However, Barck was also premised on Manufacturers Nat'l Bank of Detroit, and the holding was strongly indicative that the touchstone was whether the parties had any control one way or the other of the future interest rate. In other words, specifying the future interest rate at the prime market rate might impose on the borrower a higher interest rate, but it might also provide the borrower with a lower one. At the same time, if a borrower fails to pay the debt, the borrower is always free to seek a new loan. However, the significant fact in this case is that the loan was neither refinanced nor replaced but, rather, the existing loan was extended at a higher rate. This increase was not tied to factors beyond the parties' control but, rather, was explicitly specified by the Shaws and referred to as an "extension." The Shaws contend that the Patricks requested the extension, but the letter written by Philip Patrick ostensibly requesting the extension is dated after the fax transmission from Randall Shaw specifying the extension terms he would find acceptable. The original note, which did not specify any problematic increase, would not have been usurious, but the parties subsequently changed the terms — in "other evidence of indebtedness" — to provide for an interest rate above "the rate of interest initially effective." This increase therefore violates MCL 438.31c(2).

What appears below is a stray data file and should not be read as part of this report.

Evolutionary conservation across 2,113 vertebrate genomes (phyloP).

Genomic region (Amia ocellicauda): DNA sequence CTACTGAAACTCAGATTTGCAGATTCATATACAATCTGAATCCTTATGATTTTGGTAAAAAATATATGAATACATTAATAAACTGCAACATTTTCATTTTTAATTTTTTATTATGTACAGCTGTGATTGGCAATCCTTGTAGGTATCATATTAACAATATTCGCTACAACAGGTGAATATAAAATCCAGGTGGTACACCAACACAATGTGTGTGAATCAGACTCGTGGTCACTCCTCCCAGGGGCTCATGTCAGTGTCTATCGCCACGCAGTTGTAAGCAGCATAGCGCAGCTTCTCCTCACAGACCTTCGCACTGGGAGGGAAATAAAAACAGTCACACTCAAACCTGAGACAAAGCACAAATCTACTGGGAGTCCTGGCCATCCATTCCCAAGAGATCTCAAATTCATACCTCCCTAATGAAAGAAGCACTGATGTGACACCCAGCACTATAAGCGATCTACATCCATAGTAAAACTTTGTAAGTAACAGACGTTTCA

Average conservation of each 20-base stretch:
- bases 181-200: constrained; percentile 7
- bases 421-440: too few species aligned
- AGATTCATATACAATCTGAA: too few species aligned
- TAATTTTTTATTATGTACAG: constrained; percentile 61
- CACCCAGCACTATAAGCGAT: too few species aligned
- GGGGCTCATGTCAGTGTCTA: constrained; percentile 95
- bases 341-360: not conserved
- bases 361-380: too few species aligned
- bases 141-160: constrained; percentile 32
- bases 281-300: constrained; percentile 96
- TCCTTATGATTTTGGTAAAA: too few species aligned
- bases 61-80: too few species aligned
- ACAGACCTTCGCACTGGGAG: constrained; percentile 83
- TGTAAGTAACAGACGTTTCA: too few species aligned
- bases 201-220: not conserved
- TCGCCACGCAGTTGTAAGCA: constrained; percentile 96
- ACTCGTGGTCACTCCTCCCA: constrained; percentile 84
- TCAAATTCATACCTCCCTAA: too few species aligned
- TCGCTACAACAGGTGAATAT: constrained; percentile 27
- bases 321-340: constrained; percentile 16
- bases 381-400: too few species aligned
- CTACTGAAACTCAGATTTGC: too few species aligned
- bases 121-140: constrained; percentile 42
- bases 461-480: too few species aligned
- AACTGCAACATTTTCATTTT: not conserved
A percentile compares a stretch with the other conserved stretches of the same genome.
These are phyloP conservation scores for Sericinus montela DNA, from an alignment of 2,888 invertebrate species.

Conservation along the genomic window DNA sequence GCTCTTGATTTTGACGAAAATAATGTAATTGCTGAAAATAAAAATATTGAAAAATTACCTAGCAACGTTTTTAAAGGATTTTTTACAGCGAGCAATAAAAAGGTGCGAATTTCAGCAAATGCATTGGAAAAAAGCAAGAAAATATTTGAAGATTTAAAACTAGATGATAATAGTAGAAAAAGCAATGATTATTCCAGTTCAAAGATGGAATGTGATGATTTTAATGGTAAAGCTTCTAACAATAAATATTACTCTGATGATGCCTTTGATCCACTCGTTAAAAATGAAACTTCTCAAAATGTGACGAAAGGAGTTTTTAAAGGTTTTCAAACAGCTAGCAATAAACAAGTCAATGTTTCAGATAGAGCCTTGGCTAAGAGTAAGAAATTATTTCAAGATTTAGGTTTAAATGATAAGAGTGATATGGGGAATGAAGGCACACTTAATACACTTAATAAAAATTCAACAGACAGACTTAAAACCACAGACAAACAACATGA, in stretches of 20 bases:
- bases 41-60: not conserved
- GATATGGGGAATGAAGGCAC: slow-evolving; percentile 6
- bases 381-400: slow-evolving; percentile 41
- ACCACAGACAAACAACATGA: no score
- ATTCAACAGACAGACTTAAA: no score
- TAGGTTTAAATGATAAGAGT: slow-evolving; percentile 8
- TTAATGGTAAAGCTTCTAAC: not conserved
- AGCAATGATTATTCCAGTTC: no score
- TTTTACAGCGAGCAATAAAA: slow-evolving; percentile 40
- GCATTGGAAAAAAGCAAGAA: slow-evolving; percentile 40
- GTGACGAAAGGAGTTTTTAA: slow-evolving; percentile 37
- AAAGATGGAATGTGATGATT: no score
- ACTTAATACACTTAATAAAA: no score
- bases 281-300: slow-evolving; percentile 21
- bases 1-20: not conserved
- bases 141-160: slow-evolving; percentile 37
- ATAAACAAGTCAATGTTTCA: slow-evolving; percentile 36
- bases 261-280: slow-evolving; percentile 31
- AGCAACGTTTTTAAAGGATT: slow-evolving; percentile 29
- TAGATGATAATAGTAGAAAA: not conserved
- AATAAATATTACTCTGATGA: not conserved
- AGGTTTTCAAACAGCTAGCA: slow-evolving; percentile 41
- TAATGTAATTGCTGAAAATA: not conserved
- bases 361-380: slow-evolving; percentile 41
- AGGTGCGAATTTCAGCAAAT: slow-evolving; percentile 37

The Shaws contend that Michigan's usury act, MCL 438.1 et seq., simply does not apply because it is preempted by federal law, specifically, § 501 of the Depository Institutions Deregulation and Monetary Control Act of 1980 (DIDMCA), 12 USC 1735f-7a(a), and the Alternative Mortgage Transaction Parity Act (AMTPA), 12 USC 3803(c). We disagree. Whether federal law preempts a state law is dependent on statutory interpretation and is reviewed de novo. Konynenbelt v Flagstar Bank, FSB, 242 Mich App 21, 27; 617 NW2d 706 (2000). Congress is strongly presumed not to have preempted state law, so preemption will only be found where Congress has clearly and unequivocally indicated an intent to do so. That intent, however, may be express or implied. Id., 25-26. Judicial construction of a statute is not permitted where the language is clear and unambiguous. Nelson v Assoc Financial Services Co of Indiana, Inc, 253 Mich App 580, 589; 659 NW2d 635 (2002). If construction is necessary, all parts of the statute should be read together and as a whole, considering the purpose of the statute and the harm it is designed to remedy, and construed reasonably to best accomplish that purpose. Id. The primary dispositive factor in analyzing federal preemption is the purpose of Congress. Id. at 594.